The private medical tourism market in Croatia is growing strongly, with migrants arriving daily for a whole range of medical and dental treatments. Zagreb has benefitted from a €330million investment in its new airport, opening the city up to Asian and Middle East markets. Treatment and care fees are lower than charged in wealthier countries, but the services are of a high quality and attract an international clientele. During the recuperation period, patients can combine their aftercare with a relaxing holiday.
The investment into facilities, staff training and high standards of care in order to grow the international business benefits those local residents who can afford private care, or who have access to good private health insurance.
The public healthcare system does not offer luxurious facilities and extras, but maintains a reputation for high quality treatment.
Croatia Has Clean Tap Water
The water and sewerage systems in Croatia are designed and maintained to modern standards. As a result, you can drink the tap water across the country. The authorities have also invested heavily to keep beaches and coastal sea waters clean for the millions of tourists who visit Croatia each year.
Mosquitoes start to appear during spring and are out in force by midsummer. Whilst they are annoying and cause itchy bites, malaria in Croatia was officially declared eradicated in 1964.
Smoking In Croatia
About a third of Croatian adults smoke, which is a high rate by European standards. Restrictions to smoking were introduced nationally in 1999, reflecting those seen throughout Europe; nobody is supposed to smoke in a public building, advertising is restricted and under-18s cannot legally purchase any tobacco products.
In reality, the law is poorly enforced and it is left to venue owners to clamp down on offenders. Restaurants and some cafes are entirely smoke free, but many bars and nightclubs allow customers to smoke. Where ashtrays are visible, owners are making it clear to customers that no action will be taken if they smoke there.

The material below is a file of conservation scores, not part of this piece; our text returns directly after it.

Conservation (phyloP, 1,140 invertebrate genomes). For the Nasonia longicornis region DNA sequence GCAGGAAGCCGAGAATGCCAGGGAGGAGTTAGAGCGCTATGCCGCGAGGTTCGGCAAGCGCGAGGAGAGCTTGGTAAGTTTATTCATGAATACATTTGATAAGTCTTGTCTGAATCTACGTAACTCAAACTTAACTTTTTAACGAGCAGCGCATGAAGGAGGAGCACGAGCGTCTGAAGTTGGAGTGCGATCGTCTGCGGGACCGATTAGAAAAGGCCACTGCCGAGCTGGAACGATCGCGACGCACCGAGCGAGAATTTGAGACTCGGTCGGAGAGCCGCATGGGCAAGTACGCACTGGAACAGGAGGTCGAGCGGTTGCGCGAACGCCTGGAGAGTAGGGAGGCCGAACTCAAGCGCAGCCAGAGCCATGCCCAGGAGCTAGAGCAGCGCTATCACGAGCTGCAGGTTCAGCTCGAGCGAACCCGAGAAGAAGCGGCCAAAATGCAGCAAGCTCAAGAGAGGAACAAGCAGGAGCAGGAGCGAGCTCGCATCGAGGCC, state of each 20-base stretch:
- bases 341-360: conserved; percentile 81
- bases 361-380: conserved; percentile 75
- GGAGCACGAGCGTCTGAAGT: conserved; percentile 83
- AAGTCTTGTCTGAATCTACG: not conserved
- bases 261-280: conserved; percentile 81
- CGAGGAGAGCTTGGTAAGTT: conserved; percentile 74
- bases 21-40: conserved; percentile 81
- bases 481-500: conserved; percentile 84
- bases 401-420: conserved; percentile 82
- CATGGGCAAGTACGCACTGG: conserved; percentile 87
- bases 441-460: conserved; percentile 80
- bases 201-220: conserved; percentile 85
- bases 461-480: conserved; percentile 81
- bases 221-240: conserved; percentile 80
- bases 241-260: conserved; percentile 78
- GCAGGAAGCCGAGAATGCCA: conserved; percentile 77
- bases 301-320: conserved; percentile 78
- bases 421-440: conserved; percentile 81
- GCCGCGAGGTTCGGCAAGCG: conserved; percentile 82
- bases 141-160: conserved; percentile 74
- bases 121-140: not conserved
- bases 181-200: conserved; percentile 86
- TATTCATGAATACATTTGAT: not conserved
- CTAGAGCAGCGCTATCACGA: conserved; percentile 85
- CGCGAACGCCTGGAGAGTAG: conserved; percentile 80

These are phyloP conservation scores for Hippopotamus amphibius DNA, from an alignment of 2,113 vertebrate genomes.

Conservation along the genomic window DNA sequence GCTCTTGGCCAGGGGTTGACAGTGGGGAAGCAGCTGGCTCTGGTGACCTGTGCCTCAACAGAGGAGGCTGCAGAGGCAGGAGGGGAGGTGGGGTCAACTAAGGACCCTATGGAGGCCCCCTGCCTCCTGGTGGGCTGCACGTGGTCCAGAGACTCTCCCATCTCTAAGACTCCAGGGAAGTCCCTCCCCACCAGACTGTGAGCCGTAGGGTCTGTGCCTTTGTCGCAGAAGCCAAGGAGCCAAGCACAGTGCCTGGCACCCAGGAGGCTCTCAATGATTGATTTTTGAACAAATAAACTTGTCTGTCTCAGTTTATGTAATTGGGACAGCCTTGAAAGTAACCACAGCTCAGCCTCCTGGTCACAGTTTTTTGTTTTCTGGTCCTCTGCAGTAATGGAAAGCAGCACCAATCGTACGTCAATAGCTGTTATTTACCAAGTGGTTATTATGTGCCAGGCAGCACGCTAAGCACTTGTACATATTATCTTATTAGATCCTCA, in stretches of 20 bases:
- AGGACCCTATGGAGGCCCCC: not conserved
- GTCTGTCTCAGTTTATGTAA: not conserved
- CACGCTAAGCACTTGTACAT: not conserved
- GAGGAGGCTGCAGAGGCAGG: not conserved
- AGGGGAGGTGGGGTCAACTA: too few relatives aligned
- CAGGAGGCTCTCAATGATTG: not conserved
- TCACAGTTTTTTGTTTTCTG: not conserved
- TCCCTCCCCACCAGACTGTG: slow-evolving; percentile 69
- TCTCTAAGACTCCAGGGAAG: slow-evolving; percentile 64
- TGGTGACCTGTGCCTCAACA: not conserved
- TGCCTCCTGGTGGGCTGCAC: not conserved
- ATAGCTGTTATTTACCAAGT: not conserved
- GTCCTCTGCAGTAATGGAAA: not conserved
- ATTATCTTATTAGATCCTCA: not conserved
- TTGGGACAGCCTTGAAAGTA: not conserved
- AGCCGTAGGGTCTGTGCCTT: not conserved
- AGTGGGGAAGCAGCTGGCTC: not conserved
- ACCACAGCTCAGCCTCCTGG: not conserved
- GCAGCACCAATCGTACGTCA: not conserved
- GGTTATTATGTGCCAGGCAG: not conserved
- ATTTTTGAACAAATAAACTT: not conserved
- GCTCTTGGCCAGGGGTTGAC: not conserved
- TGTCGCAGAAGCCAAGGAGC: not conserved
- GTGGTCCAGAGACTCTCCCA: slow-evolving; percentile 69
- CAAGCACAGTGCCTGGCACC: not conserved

The use of electronic cigarettes is slowly growing in Croatia, but the authorities restrict them under the same classification as tobacco products.
It is perhaps no surprise that the three most common causes of death in Croatia are ischemic heart disease (IHD), cerebrovascular disease and lung cancer. The risk of contracting each of these serious diseases rises significantly for frequent smokers.
Mental Health Services In Croatia
There has been a recent and dramatic shift in attitudes to mental health services in Croatia. Perhaps unexpectedly, given the terrible and long-lasting effects of the Croatian War of Independence on the population during the period 1991-1995, patients in the country with mental health needs have only been treated with modern standards of psychiatric care in the past few years.
Mental health hospitals are the traditional routes for treating these patients, and outpatient care was hard to find. Everyone from alcoholics to those born with learning difficulties found themselves confined to large institutions. Regulations on chemical and physical restraints were absent, and patients spent decades living in dormitories with no control over their food, daily activities or routine.
Within the past ten years the system has started to change, albeit slowly. Hospital residents are being rehomed in supported housing units, and psychiatric care is increasingly offered on an outpatient basis whenever possible.
Expats living with mental health conditions who need regular treatment may find it difficult to access English language psychiatric help, and won’t have a range of options. Your first call should be to visit your family doctor, who can find out which services are available. If you are able to pay privately or have a comprehensive health insurance policy, you will likely have faster access to mental health treatment.